After reading this essay you will learn about:- 1. Introduction to Financial Management 2. Definition of Financial Management 3. Scope 4. Role in a Business 5. Financial Goals and Objectives 6. Functions.

Essay Contents:

  1. Essay on the Introduction to Financial Management
  2. Essay on the Definition of Financial Management
  3. Essay on the Scope of Financial Management
  4. Essay on the Role of Financial Management in a Business
  5. Essay on the Financial Goals and Objectives
  6. Essay on the Functions of Financial Management

Essay # 1. Introduction to Financial Management:

A business organisation seek to achieve their objectives by obtaining funds from various sources and then investing them in different types of assets, such as plant, buildings, machin­ery, vehicles etc. Financial management is managing the finances through scientific decision­-making.

For making right decisions, financial management needs to understand financial envi­ronment within which these decisions operate. Financial management will then be able to analyse these financial information’s to predict likely future results and to plan more carefully their proposed course of action.


Financial management is concerned with the acquisition (investment), financing (arranging funds), and management of assets with some overall goal in mind. Invest­ment decisions begin with a determination of the total amount of assets required by the firm and to determine the money value of the same. Assets that cannot be economically justified, may be reduced, eliminated or replaced.

Financing decisions include decisions regarding mix of financing, type of financing em­ployed, dividend policy and method of acquiring funds i.e., getting a short term loan, or a long term lease arrangement, sale of bonds or stock.

Asset management decisions means managing the assets efficiently after their acquisition.

Success of a firm depends on the ability to raise funds, invest in assets and manage wisely.

Essay # 2. Definition of Financial Management:

Financial management is an internal part of overall management and not a staff function of the organization. It is not only restricted to fund raising process but also covers utilization of funds and monitoring its uses. The finance function is concerned with the process of acquiring an efficient utilization of funds of a business system, in order to maximize the value of the enterprise.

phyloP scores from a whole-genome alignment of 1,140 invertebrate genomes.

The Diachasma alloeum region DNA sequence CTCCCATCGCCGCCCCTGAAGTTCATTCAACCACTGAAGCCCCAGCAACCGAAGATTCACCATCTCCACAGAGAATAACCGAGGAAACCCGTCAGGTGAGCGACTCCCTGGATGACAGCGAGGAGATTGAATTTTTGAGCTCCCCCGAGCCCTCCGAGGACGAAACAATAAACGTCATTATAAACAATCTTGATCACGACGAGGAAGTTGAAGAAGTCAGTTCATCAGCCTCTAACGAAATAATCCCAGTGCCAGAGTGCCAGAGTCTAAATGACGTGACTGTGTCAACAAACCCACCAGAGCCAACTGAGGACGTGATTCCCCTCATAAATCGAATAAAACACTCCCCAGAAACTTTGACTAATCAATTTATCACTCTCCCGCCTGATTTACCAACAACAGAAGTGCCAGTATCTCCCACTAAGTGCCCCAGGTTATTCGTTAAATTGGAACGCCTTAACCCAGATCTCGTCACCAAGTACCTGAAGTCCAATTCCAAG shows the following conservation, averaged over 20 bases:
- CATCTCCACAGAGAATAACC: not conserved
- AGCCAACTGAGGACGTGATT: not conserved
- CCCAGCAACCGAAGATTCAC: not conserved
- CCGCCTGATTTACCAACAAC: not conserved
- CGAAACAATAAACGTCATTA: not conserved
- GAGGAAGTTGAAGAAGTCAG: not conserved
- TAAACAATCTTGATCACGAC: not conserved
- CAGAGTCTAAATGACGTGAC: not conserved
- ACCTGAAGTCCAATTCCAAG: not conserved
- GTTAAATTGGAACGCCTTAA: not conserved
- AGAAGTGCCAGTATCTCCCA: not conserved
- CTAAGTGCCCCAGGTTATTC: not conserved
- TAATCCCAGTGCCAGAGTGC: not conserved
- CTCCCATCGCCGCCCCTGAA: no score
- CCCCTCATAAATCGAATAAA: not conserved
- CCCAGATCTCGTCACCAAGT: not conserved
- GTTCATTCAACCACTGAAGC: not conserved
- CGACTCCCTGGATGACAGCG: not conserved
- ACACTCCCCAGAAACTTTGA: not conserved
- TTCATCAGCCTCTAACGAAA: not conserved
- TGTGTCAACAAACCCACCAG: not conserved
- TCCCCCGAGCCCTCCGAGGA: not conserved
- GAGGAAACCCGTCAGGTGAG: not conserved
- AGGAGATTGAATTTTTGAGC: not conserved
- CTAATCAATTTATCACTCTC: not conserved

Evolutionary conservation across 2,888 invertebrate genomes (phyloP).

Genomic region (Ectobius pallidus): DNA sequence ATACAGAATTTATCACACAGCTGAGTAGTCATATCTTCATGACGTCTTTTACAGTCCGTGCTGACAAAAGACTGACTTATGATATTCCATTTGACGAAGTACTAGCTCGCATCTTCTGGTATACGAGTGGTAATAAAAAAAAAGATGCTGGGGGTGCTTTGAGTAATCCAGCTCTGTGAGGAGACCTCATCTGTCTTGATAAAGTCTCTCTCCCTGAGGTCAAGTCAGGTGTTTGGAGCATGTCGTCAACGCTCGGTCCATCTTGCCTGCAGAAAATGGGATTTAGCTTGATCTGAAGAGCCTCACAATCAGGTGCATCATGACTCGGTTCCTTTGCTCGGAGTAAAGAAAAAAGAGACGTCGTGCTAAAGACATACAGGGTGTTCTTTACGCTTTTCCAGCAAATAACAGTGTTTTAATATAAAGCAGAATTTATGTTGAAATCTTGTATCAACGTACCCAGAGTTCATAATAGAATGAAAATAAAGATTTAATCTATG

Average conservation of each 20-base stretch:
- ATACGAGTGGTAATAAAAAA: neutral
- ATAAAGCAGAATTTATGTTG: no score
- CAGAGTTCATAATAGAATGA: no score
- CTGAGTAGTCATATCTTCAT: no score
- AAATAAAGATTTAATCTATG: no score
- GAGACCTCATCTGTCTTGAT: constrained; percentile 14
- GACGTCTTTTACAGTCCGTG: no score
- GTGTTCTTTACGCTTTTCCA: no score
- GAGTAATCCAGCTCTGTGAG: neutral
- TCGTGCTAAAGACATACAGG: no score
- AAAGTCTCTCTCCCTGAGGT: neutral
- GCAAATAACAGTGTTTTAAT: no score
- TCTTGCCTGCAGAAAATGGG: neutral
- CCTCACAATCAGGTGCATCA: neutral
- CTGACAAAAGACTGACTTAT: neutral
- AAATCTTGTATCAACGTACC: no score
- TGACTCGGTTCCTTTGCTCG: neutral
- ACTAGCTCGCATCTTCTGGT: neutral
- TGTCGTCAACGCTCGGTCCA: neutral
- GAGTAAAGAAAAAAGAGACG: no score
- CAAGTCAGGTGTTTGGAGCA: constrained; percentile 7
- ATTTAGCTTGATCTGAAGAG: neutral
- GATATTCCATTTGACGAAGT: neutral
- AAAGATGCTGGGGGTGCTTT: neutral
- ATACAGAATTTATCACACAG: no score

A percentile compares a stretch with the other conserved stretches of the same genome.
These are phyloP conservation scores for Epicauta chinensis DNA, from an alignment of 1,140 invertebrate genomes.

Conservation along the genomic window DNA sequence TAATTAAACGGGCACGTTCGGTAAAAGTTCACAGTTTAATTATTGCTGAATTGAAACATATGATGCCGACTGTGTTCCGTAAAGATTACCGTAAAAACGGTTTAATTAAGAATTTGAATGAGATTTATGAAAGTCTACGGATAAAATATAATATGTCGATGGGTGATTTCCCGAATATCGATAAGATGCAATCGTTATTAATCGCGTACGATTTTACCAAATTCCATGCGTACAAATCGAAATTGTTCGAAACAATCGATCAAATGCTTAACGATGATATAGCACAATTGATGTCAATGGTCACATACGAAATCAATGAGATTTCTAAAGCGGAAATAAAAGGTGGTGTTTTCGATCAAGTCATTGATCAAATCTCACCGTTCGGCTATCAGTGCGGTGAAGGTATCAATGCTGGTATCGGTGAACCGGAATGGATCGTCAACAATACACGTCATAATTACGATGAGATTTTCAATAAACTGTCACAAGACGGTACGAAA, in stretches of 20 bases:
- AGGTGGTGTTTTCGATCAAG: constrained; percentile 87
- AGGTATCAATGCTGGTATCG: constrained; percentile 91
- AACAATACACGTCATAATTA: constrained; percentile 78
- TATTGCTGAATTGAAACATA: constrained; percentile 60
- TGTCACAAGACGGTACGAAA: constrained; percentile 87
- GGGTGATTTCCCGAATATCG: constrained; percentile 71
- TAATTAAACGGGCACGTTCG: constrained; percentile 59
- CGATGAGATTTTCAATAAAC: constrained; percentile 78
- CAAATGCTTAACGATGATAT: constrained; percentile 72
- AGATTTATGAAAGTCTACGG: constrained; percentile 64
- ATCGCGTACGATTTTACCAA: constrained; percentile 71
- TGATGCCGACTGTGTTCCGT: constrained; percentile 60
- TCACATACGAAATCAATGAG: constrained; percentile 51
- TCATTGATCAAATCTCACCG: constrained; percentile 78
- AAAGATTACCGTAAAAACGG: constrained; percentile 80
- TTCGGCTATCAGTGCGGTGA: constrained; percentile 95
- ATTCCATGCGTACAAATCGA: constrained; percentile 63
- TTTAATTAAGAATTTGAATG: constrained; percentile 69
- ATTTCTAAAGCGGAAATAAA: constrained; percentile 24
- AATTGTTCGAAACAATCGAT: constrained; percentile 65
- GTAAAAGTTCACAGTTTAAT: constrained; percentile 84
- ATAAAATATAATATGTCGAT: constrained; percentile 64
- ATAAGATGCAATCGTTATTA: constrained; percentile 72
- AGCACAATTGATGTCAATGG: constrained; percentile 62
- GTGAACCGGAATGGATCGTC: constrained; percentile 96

Financial management involves the application of principles of general management to the finance function. These functions influence the operations of other crucial functional areas of the enterprise or firm such as marketing production and personnel. Thus the overall survival of the firm is effected by it financial operations.

“The financial management deals with how the corporation obtains the funds and how it uses them.” —Hoagland

“The financial management refers to the application of skills in the manipulation, use and control of funds.” —Mock, Schultz and Schuckectat


Financial management can also be defined as that part of management, which is related mainly with raising or acquiring the funds for the enterprise or firm in the most economical way, utilizing those funds as profitably as possible, for a given risk level, planning the future investment of those funds and controlling the current performance plus future development by adopting budgeting, cost accounting and financial accounting.

Essay # 3. Scope and Functions of Financial Management:

The main objectives of financial management are to arrange the sufficient funds for meeting short term long term requirements of the enterprise. These finances are procured at minimum cost in order to maximize the profitability.

In view of these factors the financial management scope concentrates on the following areas of finance function.

(i) Estimating the Financial Requirements:

The first job of the finance manager of an enterprise is to estimate short term and long term financial requirements of his business. He will prepare a financial plan for present as well as future for this purpose.


The finance required for procuring fixed assets as well as the working capital needs will have to be ascertained. The estimations should be based on sound financial principles so that funds available with the firm are neither inadequate nor excess.

(ii) Determining the Capital Structure: